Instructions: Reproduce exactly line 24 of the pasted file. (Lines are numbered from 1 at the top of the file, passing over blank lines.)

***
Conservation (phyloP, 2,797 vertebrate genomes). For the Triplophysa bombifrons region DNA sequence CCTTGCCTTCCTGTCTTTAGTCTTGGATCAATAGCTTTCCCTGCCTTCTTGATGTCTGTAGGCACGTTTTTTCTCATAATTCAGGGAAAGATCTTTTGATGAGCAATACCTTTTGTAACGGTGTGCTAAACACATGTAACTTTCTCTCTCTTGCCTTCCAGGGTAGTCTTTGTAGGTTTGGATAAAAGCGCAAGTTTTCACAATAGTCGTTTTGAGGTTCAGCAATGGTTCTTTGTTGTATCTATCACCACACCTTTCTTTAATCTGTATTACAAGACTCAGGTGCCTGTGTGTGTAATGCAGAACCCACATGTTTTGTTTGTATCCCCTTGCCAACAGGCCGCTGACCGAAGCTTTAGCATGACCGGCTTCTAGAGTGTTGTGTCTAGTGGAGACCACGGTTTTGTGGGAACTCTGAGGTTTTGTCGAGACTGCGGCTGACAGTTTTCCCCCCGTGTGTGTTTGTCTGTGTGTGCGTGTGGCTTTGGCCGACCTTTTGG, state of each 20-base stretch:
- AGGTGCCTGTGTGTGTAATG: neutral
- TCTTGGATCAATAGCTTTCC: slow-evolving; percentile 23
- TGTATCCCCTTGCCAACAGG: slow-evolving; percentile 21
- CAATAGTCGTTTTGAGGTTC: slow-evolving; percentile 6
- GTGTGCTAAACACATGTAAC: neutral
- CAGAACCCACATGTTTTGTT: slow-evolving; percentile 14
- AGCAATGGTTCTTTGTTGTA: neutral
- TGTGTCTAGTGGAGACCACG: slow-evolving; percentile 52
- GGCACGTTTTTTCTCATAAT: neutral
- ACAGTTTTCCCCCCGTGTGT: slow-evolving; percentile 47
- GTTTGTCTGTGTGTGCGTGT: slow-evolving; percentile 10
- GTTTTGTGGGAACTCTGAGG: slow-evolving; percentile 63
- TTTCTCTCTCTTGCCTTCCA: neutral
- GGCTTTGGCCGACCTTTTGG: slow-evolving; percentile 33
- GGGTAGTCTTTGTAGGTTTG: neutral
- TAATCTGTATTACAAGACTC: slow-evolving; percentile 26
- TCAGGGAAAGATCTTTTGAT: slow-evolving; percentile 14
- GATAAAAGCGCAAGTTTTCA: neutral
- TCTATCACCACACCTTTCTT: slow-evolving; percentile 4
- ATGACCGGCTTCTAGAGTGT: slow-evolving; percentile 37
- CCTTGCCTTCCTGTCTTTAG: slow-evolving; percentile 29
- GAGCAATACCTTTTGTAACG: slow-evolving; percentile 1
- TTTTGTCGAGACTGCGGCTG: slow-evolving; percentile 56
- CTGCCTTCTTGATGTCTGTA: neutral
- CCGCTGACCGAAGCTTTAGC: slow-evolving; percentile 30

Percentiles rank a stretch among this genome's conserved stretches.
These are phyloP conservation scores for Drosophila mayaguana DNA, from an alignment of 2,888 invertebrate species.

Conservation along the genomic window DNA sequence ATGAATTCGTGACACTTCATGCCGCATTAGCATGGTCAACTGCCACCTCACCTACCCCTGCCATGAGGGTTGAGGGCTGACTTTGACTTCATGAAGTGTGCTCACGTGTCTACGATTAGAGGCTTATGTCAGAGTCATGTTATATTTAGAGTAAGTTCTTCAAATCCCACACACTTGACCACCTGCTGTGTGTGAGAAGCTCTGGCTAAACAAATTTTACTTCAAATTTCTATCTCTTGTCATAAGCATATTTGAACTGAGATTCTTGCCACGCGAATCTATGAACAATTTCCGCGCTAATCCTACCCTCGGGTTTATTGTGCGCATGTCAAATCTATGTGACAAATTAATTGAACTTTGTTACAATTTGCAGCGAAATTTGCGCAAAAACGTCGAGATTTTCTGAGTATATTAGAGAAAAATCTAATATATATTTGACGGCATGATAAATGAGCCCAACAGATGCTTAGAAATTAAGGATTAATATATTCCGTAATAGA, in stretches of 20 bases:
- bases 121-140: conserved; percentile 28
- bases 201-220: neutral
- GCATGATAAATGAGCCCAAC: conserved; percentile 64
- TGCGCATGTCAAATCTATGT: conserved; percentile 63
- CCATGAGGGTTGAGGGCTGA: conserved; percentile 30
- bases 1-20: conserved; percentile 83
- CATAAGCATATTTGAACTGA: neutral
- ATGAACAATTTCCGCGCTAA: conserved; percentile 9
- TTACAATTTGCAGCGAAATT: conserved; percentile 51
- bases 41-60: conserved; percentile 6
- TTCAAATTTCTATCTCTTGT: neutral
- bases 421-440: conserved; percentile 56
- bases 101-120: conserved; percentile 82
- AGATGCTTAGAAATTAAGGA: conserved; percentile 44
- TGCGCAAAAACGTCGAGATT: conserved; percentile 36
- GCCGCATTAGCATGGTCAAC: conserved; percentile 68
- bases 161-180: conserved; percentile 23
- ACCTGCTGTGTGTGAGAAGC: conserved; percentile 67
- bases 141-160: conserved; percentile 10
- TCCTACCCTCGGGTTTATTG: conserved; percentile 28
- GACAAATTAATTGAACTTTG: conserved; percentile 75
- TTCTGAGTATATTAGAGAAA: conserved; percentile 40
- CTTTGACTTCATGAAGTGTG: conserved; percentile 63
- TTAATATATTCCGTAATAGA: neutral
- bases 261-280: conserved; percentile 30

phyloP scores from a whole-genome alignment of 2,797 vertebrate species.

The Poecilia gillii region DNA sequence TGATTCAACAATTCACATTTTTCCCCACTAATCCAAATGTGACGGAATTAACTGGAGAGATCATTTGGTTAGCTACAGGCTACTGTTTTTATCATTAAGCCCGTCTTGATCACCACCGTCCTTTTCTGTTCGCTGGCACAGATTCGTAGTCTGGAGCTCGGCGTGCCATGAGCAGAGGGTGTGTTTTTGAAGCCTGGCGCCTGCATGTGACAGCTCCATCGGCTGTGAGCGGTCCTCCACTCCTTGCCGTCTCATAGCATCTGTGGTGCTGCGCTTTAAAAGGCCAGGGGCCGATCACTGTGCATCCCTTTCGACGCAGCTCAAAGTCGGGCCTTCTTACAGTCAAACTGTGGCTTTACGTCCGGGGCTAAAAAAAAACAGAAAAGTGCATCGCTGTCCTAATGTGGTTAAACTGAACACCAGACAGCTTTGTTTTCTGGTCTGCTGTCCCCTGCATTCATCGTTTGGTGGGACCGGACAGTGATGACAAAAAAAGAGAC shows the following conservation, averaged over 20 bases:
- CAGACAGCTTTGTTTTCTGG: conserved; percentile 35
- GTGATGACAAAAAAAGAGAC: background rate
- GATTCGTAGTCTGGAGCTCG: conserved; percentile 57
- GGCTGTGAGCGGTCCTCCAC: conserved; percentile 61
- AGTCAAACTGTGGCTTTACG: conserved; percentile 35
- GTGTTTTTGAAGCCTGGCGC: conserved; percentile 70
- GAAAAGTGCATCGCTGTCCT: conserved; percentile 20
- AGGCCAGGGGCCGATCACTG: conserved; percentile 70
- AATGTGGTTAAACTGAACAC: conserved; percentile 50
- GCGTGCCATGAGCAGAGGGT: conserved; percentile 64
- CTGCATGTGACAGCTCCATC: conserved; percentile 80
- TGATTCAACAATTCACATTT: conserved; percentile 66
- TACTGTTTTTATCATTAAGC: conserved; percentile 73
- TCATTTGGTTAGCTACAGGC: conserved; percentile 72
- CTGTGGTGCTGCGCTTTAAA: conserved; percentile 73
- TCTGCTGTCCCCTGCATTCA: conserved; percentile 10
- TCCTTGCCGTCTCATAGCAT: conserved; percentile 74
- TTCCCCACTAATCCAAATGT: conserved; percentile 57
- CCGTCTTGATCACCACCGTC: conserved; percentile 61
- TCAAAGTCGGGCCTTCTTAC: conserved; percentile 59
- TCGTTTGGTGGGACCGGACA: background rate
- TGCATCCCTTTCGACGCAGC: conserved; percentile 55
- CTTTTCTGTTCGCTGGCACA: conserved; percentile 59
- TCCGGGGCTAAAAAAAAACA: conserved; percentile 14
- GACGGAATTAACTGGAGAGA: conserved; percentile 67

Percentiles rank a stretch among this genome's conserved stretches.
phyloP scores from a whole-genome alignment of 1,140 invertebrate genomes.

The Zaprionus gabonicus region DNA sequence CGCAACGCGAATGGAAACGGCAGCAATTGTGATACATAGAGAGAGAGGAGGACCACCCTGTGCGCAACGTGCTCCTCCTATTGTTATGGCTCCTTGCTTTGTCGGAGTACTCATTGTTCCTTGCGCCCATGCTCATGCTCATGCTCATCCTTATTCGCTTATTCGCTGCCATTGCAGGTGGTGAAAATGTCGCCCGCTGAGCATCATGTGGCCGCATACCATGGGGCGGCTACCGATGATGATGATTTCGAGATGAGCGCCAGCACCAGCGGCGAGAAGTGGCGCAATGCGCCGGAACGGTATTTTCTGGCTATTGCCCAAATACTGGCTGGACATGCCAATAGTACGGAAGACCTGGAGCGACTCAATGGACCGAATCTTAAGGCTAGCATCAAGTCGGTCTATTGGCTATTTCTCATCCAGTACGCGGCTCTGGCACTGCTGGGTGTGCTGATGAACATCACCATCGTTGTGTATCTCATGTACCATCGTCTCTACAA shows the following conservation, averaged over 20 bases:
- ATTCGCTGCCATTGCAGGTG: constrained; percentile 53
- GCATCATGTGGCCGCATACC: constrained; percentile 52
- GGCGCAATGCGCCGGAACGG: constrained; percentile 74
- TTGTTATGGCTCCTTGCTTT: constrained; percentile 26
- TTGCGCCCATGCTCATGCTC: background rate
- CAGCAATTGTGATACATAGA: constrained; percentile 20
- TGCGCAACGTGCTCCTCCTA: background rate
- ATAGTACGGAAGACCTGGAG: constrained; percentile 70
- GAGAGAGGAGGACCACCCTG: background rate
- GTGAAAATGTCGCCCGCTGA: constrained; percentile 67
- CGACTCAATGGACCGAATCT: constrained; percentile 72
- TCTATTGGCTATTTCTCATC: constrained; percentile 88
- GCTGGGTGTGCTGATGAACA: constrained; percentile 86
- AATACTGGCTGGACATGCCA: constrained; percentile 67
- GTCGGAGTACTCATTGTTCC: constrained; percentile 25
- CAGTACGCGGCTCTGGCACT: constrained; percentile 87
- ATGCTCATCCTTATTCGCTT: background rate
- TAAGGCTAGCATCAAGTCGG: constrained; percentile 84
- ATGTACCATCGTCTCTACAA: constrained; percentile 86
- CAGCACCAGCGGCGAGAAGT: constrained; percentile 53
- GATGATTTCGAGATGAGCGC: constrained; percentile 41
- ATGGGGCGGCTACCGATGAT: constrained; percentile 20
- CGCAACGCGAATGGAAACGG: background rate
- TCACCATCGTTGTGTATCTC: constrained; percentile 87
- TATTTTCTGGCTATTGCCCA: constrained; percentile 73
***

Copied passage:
- TTTTGTCGAGACTGCGGCTG: slow-evolving; percentile 56